A case can be made that both Volkswagen and Nestle fit that bill. Nestle reported revenues of $99.08 billion (€88.47 billion), an earnings per share (EPS) figure of 4.815 and a net income of $15.4 billion (€13.75 billion) on December 31, 2014, according to YCharts data. It also provided investors with a dividend yield of 2.97%.

Volkswagen reported revenues of $254.7 billion (€227.44 billion), a diluted earnings per share of 25.94 and a net income of $13.01 billion (€11.62 billion) on June 30, 2015. The automaker also paid investors a dividend yield of 4.63%, according to YCharts data. Volkswagen also looks tremendously undervalued right now; YCharts reported that it had a market capitalization of $55.18 billion (€49.27 billion) and an enterprise value of $144.03 billion (€144.03 billion) on October 5, 2015.

It looks as if Volkswagen is currently undervalued right now, but Nestle is not. Volkswagen also seems to have the resources necessary to weather the storm; it reported having $36.28 billion (€32.40 billion) in cash and short-term investments on June 30, 2015.

That means it could have enough money in the bank to pay the costs associated with the scandal. Reuters reported that it would cost Volkswagen around $6.5 billion (€5.8 billion) to fix all the vehicles with software that violates U.S. emissions standards. The company would still have around $29 billion (€25.9 billion) in the bank after paying that bill.

The Real Problem at Volkswagen and Nestle: Ethics

Volkswagen is certainly a value investment from a straight mathematical standpoint, but there is another larger concern that investors must take into account. That concern also affects Nestle, and it is obviously ethics.

The evidence indicates that both Volkswagen and Nestle behaved in a highly unethical matter. Both companies showed contempt for the law and, worse, for their customers and investors.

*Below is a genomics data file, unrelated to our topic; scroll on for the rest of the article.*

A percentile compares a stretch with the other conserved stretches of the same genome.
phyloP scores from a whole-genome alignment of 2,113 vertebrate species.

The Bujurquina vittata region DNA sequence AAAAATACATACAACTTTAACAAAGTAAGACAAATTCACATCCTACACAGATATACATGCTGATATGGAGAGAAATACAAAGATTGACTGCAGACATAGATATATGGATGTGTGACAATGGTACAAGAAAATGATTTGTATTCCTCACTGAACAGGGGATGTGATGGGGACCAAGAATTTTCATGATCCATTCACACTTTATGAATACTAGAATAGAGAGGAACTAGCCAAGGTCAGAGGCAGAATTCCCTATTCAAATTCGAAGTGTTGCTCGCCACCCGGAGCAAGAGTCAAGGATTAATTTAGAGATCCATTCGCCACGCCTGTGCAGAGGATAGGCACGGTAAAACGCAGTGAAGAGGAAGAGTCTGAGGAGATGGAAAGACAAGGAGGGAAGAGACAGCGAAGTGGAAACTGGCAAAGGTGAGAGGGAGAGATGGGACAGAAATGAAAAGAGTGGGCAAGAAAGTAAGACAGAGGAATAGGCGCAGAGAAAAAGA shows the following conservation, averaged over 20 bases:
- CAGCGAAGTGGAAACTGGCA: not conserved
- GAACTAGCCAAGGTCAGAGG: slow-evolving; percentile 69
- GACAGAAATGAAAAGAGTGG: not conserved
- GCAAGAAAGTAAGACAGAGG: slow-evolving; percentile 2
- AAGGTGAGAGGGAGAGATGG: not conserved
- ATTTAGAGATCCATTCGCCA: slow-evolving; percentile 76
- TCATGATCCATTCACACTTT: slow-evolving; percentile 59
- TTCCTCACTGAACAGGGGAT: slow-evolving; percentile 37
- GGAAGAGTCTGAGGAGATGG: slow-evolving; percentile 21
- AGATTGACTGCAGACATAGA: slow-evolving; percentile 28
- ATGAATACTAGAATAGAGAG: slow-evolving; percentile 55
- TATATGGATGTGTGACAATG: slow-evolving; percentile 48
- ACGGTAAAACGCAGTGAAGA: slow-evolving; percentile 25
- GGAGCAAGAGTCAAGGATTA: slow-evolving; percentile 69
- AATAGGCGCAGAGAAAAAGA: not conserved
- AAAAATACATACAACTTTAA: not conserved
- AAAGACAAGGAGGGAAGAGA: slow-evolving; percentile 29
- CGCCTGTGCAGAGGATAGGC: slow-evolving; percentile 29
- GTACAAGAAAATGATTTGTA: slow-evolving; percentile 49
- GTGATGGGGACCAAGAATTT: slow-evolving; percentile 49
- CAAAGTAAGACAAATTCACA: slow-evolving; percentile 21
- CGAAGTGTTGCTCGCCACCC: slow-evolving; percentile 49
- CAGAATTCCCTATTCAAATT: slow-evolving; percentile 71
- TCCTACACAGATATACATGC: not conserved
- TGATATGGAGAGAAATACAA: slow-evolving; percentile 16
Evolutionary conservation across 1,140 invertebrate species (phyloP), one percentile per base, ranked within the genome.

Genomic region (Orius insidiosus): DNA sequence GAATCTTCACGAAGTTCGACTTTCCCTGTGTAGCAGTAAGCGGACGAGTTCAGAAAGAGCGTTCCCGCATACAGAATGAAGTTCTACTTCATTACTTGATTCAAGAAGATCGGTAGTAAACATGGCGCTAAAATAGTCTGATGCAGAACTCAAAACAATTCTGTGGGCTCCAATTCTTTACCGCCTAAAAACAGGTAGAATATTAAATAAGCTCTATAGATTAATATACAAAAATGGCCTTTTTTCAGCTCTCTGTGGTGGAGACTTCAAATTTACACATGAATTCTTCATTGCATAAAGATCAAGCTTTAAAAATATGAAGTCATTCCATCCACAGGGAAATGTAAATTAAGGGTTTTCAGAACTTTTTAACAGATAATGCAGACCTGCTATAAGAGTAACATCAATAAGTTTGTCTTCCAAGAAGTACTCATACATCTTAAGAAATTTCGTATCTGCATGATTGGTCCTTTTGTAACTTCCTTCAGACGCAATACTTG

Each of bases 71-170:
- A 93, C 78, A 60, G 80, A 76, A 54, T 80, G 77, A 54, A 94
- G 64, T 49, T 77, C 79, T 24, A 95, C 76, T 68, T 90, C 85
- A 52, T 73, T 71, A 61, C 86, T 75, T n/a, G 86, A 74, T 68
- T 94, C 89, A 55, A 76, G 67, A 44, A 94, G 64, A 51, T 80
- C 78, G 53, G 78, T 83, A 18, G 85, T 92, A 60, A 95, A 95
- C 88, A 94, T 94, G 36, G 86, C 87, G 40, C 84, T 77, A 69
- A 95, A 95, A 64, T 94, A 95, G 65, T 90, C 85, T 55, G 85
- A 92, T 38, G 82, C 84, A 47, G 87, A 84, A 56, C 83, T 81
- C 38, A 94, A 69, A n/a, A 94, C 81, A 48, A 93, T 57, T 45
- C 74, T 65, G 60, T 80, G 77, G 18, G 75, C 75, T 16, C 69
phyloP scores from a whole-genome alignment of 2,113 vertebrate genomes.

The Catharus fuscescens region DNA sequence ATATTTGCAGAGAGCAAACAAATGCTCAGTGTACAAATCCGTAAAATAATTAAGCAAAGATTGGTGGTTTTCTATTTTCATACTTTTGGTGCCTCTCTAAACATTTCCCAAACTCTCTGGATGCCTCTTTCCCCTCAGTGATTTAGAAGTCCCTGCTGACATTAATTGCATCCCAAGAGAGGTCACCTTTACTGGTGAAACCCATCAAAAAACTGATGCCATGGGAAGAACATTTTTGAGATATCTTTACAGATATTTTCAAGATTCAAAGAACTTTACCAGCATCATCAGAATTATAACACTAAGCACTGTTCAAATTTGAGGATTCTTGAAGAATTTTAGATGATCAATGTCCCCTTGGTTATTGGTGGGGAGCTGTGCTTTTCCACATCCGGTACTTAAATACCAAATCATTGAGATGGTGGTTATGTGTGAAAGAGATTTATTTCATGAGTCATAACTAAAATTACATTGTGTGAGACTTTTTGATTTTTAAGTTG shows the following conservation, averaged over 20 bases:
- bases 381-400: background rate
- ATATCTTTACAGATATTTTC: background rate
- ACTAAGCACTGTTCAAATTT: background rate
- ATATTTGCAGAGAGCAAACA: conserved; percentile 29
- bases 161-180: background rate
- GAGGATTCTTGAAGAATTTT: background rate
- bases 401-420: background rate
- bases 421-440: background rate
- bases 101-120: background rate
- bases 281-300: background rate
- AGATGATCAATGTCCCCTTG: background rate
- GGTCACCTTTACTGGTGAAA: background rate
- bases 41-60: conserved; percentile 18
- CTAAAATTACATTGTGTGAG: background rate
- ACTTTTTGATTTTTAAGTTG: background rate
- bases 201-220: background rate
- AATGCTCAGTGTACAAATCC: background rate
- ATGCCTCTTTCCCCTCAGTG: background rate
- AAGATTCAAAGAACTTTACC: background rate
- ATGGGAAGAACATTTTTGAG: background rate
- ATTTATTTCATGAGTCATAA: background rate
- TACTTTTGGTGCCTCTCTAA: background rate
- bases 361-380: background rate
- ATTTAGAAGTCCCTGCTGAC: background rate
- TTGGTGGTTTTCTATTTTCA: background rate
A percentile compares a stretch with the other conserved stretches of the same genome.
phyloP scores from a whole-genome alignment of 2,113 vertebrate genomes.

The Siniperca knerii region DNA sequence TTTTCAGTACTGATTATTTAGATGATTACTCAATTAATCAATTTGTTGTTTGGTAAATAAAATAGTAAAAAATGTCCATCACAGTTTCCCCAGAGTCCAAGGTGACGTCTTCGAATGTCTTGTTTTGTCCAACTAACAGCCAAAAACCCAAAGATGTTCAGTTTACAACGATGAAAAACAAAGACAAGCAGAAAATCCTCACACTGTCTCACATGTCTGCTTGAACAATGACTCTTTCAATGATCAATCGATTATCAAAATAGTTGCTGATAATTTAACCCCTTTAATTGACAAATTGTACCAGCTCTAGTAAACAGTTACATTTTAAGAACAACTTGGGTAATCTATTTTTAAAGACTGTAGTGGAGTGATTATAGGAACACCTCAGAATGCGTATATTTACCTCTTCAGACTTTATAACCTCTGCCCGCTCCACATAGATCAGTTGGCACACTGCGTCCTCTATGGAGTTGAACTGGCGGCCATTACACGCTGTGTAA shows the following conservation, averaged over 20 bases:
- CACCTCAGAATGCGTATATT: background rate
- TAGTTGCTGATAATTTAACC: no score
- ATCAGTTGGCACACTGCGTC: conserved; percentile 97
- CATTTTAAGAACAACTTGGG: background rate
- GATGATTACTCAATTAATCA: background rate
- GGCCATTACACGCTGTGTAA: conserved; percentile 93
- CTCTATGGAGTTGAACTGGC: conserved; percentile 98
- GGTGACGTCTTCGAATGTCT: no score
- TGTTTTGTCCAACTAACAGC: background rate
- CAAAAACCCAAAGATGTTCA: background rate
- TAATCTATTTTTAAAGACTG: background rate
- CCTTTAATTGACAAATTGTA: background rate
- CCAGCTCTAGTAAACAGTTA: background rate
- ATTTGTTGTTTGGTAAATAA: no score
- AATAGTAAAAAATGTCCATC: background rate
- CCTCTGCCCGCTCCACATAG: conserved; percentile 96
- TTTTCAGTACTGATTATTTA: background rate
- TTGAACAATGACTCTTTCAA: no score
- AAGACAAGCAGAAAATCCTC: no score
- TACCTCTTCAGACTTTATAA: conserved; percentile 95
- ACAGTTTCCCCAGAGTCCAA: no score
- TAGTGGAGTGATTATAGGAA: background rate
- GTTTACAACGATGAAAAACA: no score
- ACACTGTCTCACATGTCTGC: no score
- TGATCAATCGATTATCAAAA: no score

Both Volkswagen and Nestle deliberately and systematically lied to their customers. A company that lies to customers will also lie to its investors. Investors need to question both companies’ financial data and the claims that they make. In particular, many customers and investors are undoubtedly wondering about some of Volkswagen’s other claims, such as fuel mileage and the reputed capabilities of its electric vehicles.

Both companies also violated government regulations. One has to wonder if they are also violating other regulations such as those governing accounting standards or financial reporting. Does the chicanery extend beyond marketing and programming and into the accounting department? Can sales, revenue and other data be relied upon? Unfortunately, only time will tell if such suspicions are justified.

Therefore the final decision comes down to a value judgment and an investor’s instincts. Investors have to ask themselves: “Do I want to make a profit from a company that behaves in a blatantly illegal and unethical manner?” More importantly, they will also have to ask the all-important question about management: “Can we trust these people to tell the truth?”

Investors will have to make their own judgement here. Perhaps the most important question an investor should ask is: “Do I feel comfortable investing in a company like Nestle or Volkswagen?” If the answer is no, you should trust your gut and sell your shares.